Last year I taught 15 workshops in 10 months (nationwide and abroad). It was exciting, fast paced, rewarding and admittedly exhausting (at times). The last few months has given me time to recharge and focus. I've been painting more, walking a lot, writing, calling friends and family and cooking more (to my husbands delight). I've started painting outdoors again! I can't tell you how much this is done to lift my spirits. This week I painted the Lavender Fields of Highland Springs Ranch, Cherry Valley, CA. It feels like a blessing and a privilege to be doing what I love. Masks are not required in the field but many people came close to watch me paint. I felt better wearing a mask.
In many ways it's been a busy time for me. I judged an international exhibition, wrote an article for Watercolor Artists' Magazine (June issue), participated in two major exhibitions: Transparent Watercolor Society of America and California Art Club Gold Medal Exhibition, completed numerous larger paintings and even sold three pieces. I also have a really big project in the works! I can't give details, but it involves instructional videos with Creative Catalyst Productions. Pre-release sign up and interview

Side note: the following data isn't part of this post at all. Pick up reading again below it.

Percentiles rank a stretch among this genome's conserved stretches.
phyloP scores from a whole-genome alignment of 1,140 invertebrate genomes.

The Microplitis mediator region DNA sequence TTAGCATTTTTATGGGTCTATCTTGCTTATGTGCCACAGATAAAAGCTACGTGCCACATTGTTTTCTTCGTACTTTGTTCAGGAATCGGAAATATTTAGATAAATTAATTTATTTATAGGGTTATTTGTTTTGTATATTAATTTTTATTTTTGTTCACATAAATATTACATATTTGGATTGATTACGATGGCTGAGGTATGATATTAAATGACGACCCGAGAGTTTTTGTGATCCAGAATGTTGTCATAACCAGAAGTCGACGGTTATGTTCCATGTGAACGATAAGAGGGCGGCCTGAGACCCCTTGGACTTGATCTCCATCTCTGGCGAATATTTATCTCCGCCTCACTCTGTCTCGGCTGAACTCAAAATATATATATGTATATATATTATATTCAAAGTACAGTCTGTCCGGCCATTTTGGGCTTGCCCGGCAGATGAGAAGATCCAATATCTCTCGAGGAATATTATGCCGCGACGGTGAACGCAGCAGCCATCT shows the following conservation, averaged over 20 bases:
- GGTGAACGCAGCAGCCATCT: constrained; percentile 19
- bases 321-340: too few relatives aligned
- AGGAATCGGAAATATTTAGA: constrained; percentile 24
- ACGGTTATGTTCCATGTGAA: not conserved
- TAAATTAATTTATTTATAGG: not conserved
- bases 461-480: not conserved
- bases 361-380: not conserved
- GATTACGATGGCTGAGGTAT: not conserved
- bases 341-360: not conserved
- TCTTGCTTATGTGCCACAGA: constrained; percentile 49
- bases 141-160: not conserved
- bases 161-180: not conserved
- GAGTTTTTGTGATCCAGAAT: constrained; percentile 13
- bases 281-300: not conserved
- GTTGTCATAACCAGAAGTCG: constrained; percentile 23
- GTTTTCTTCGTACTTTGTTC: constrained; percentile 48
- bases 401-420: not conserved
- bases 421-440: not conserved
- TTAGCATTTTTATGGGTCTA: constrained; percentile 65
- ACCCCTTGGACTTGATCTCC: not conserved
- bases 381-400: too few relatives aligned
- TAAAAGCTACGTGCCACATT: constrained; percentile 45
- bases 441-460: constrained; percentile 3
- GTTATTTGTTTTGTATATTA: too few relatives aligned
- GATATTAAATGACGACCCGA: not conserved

What does my workshop and show schedule look like in the future? Good question! I update my WEBSITE regularly. Please know my Blog (this site) and Website are two completely different sources of information.
What am I waiting for? To be with those I care about: family, friends, fellow artists' and students. I long to share meals together, attend shows & receptions, teach workshops and travel. But until I feel it's safe for everyone to be gathering again, I'll be waiting.
Be well, Be safe, Be creative,
Sunday, June 7, 2020
Be well, be creative and seek peace,